Perhaps someone on here has more specific contacts. Otherwise, I'd suggest googling and contacting a few different places and seeing what they say. Good luck.
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Heinze
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(Original post by nexttime)
What "data" do you refer to?

Obviously even the smallest haematology departments will be dealing with lymphoma and leukemia daily. I'd go as far as to say I'd be surprised if there was a teaching hospital in existence that wasn't doing research into either of those.

You could aim for a larger department in the hopes that they have more going on. The problem is that these departments are likely to be a) less hands on and b) more expensive for elective students.

Most elective students go for the more famous cities (not necessarily based on the department - just the name of the city). For example in Oxford there were always loads of elective students, but I haven't come across a single one in Sheffield in two years. You may find that you get a better deal from going somewhere less popular - firstly you will be more unusual so you might find people take more interest in you, particularly if you are very enthusiastic. Secondly, it is likely to cost less.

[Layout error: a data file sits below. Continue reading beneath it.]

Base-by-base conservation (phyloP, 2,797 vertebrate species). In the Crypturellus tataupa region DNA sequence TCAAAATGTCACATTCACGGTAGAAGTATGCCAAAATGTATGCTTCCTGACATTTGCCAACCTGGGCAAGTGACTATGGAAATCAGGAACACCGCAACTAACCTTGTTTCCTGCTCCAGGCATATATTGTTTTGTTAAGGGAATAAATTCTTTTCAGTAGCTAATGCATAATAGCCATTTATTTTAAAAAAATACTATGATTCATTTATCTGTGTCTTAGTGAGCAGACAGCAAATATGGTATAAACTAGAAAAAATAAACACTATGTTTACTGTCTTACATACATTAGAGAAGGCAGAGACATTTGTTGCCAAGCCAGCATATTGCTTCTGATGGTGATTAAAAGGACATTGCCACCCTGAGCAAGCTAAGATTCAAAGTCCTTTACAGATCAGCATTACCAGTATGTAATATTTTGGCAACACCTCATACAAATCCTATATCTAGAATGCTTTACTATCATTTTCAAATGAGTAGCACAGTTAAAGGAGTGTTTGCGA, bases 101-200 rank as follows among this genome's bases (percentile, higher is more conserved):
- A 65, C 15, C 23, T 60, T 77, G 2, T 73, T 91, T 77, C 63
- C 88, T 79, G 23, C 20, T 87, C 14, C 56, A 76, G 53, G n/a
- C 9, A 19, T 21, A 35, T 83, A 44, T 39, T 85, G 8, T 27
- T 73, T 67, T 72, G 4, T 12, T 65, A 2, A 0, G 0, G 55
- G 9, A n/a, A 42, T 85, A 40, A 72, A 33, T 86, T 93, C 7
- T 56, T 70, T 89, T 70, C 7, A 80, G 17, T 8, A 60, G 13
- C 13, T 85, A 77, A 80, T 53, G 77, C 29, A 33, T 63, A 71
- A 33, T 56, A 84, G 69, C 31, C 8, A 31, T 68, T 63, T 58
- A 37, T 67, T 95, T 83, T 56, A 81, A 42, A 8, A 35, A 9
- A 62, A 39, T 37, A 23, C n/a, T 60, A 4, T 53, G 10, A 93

Perhaps someone on here has more specific contacts. Otherwise, I'd suggest googling and contacting a few different places and seeing what they say. Good luck.
Hey nexttime! Thanks for your reply.
For data, I found some posts of people talking about elective in medical schools from 8-10 years ago and how some were great and others not so much. Is there a chance for some opinion from that time to be relevant? Of course there is. However, I found better to gather new advice.

Exactly! People tend to go for a "famous" university when there are several criteria we should consider beforehand, as: 1) how many students will be with you; 2) in which place you'll be; 3) will you just observe?; 4) how much will it cost you and so on.

Of course, academic fame comes from somewhere. In fact, it is most likely that a prestigious institution has its merits for having a name to live up to. But if the same medical school is full of other medical students acting in a cramped and "patient swollen" environment (and I'm not running away from "health service chaos". Been there already) in which medical practice is unlikely, no name will suffice to give me or any other medical student the satisfaction of smaller/lesser known centres where you might have a better experience.